September 2016
Volume 57, Issue 12
Open Access
ARVO Annual Meeting Abstract  |   September 2016
Prevalence of Eye-hand Dominance in Pomona Unified School District in California
Author Affiliations & Notes
  • Kristy Remick-Waltman
    College of Optometry, Western University of Health Sciences, Pomona, California, United States
  • Pinakin Gunvant Davey
    College of Optometry, Western University of Health Sciences, Pomona, California, United States
  • Footnotes
    Commercial Relationships   Kristy Remick-Waltman, None; Pinakin Davey, None
  • Footnotes
    Support  None
Investigative Ophthalmology & Visual Science September 2016, Vol.57, 1519. doi:
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      Kristy Remick-Waltman, Pinakin Gunvant Davey; Prevalence of Eye-hand Dominance in Pomona Unified School District in California
      . Invest. Ophthalmol. Vis. Sci. 2016;57(12):1519.

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      © 2017 Association for Research in Vision and Ophthalmology.

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Abstract

Purpose : The purpose of the study was to quantify the prevalence of cross-dominance in children in the Pomona Unified School District.

Methods : Over the course of five years, 2009-2013, 11,406 children ages 5-18 years from the Pomona Unified School District were screened for hand and eye dominance. The children were tested by 1st year optometry students as a component during the screening battery. Study procedures were conducted at local schools in Pomona, CA. The hand dominance was determined by the preferred hand used for using a pencil to write their name or draw a circle. The eye dominance was determined when a child was instructed to stand centered over a custom kaleidoscope device and instructed to quickly hold it up to their eye and tell tester what they saw inside the device. Individuals were deemed unidominant if same hand and eye dominance was observed and, cross-dominant if different eye and hand dominance, were observed. Complete sets of data were available for 11,406 children at the time of this analysis.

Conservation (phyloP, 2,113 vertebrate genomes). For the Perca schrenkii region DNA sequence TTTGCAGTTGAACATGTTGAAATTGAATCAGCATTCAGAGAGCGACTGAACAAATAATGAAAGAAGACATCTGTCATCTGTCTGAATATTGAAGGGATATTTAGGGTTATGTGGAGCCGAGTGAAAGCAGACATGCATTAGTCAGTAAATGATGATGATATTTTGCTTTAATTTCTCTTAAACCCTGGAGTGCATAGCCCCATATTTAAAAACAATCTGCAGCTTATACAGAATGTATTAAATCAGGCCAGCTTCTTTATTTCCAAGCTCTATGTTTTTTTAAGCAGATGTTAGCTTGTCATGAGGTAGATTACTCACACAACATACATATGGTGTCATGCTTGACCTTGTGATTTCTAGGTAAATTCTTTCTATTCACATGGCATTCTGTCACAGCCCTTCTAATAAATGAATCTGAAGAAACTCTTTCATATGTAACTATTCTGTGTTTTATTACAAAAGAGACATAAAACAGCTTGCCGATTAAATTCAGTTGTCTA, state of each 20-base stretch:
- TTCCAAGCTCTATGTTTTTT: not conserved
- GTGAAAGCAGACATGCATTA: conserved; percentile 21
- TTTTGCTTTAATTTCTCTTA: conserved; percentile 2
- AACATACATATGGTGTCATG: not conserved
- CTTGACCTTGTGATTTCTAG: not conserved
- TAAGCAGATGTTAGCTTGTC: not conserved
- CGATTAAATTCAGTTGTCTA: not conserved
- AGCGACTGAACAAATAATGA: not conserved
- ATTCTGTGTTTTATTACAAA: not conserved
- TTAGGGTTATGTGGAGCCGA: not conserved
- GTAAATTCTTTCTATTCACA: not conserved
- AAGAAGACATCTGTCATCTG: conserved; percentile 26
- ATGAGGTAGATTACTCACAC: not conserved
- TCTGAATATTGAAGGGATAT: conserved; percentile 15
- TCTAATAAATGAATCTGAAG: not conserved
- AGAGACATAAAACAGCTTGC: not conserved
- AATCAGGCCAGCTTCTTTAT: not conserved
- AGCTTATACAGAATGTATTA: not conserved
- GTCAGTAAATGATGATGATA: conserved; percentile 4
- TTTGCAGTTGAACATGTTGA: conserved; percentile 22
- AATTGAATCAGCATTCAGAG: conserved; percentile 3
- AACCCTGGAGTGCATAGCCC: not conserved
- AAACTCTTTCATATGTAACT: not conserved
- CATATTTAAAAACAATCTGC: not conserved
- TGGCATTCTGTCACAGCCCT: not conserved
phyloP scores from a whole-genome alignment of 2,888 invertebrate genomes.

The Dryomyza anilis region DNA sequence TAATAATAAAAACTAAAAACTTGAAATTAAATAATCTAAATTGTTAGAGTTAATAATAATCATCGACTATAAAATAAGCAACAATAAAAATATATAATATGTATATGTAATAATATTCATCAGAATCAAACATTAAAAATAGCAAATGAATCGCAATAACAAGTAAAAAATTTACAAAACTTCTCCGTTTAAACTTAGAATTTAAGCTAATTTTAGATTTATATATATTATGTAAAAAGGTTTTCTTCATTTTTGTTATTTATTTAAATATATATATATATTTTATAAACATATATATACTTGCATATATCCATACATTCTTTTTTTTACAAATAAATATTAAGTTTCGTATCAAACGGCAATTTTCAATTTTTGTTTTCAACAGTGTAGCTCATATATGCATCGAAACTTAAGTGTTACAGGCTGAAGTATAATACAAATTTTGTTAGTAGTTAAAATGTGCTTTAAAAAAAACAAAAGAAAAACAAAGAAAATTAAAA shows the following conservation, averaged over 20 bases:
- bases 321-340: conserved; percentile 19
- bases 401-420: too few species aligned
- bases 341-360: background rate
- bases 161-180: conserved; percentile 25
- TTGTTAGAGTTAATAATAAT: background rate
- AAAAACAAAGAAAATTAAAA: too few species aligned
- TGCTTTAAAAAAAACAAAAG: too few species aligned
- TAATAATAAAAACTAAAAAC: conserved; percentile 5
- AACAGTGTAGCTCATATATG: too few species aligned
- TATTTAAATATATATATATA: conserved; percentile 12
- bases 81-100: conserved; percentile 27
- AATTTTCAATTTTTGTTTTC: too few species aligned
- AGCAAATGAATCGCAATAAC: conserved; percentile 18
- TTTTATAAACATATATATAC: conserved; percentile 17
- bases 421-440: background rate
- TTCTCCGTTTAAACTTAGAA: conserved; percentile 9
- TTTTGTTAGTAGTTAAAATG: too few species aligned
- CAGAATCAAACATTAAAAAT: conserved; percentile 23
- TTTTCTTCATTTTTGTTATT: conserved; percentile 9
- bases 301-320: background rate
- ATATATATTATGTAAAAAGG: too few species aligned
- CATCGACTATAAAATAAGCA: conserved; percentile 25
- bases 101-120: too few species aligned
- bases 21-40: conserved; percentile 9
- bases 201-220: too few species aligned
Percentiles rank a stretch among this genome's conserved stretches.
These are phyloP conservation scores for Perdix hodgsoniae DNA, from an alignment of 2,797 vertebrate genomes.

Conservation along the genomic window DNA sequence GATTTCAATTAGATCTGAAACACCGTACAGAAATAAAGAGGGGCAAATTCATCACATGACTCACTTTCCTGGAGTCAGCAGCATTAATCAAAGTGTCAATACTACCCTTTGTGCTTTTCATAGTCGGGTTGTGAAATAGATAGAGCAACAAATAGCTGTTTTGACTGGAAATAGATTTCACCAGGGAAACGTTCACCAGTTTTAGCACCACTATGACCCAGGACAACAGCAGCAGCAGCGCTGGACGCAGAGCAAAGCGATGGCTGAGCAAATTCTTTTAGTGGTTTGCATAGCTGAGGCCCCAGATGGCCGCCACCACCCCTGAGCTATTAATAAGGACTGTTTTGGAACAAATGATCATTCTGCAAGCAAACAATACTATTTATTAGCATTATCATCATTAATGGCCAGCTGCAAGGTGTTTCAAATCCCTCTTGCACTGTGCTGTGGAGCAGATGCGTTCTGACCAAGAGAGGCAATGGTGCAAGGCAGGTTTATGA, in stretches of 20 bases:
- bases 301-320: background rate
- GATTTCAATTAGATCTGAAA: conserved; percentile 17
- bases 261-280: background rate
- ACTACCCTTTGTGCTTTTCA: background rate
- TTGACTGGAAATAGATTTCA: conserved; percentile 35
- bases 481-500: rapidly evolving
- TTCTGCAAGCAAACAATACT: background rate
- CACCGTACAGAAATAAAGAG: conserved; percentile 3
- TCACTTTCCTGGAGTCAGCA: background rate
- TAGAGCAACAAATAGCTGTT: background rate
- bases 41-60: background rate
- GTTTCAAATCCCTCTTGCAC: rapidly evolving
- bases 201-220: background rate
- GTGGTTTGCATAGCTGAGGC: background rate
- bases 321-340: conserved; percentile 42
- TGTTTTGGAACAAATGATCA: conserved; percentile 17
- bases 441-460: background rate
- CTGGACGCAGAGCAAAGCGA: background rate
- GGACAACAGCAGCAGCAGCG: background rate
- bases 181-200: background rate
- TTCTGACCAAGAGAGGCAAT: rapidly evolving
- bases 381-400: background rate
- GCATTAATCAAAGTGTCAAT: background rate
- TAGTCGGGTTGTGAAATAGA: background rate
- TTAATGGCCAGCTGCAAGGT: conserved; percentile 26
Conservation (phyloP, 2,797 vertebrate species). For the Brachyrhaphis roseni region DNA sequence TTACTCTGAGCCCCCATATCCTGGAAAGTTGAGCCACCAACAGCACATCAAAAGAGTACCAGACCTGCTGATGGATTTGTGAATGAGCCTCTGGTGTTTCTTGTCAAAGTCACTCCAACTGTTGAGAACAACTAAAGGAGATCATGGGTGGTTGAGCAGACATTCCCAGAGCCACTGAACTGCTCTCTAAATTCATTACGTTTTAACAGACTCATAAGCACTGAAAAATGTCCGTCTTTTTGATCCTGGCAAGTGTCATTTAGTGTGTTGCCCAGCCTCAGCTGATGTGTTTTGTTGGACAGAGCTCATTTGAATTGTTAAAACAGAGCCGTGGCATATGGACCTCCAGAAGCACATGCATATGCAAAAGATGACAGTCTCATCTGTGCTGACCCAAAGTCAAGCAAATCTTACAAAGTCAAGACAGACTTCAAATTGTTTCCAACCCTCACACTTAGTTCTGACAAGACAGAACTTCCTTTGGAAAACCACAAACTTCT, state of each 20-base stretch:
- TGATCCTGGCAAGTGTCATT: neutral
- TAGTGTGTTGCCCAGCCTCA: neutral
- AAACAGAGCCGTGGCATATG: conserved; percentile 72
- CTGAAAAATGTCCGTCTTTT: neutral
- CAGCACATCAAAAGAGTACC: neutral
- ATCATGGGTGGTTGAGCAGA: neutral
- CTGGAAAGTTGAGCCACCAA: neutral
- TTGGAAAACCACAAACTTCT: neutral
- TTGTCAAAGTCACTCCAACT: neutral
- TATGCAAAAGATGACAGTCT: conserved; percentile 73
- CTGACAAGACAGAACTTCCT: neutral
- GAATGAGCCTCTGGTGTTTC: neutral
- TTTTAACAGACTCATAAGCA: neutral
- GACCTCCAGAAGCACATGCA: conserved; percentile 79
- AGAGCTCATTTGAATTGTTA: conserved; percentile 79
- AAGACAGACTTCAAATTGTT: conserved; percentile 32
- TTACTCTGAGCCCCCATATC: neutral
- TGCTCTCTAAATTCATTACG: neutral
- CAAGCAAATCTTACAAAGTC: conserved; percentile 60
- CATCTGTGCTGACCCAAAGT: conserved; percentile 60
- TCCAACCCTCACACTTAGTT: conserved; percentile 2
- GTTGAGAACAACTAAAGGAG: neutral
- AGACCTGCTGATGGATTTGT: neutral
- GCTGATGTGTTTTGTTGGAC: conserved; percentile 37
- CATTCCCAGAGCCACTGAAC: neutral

Results : There were 5949 boys and 5447 girls ranging from ages (5 to 18 years). The majority of individuals were right hand dominant (n= 10386; 91.05% and n= 1021; 8.95%right and left handed respectively). Unidominance was observed in 72.25% of individuals whereas cross-dominance was observed in 27.75% of individuals. There were slightly more cross-dominant males when compared to females (n= 449; 5.9%)

Conclusions : The prevalence of right handedness and left handedness and ocular dominance in this study population is consistent with past literature. Cross dominance may be associated with reading speed, reading comprehension, and academic performance which at this time, remains to be evaluated.

This is an abstract that was submitted for the 2016 ARVO Annual Meeting, held in Seattle, Wash., May 1-5, 2016.

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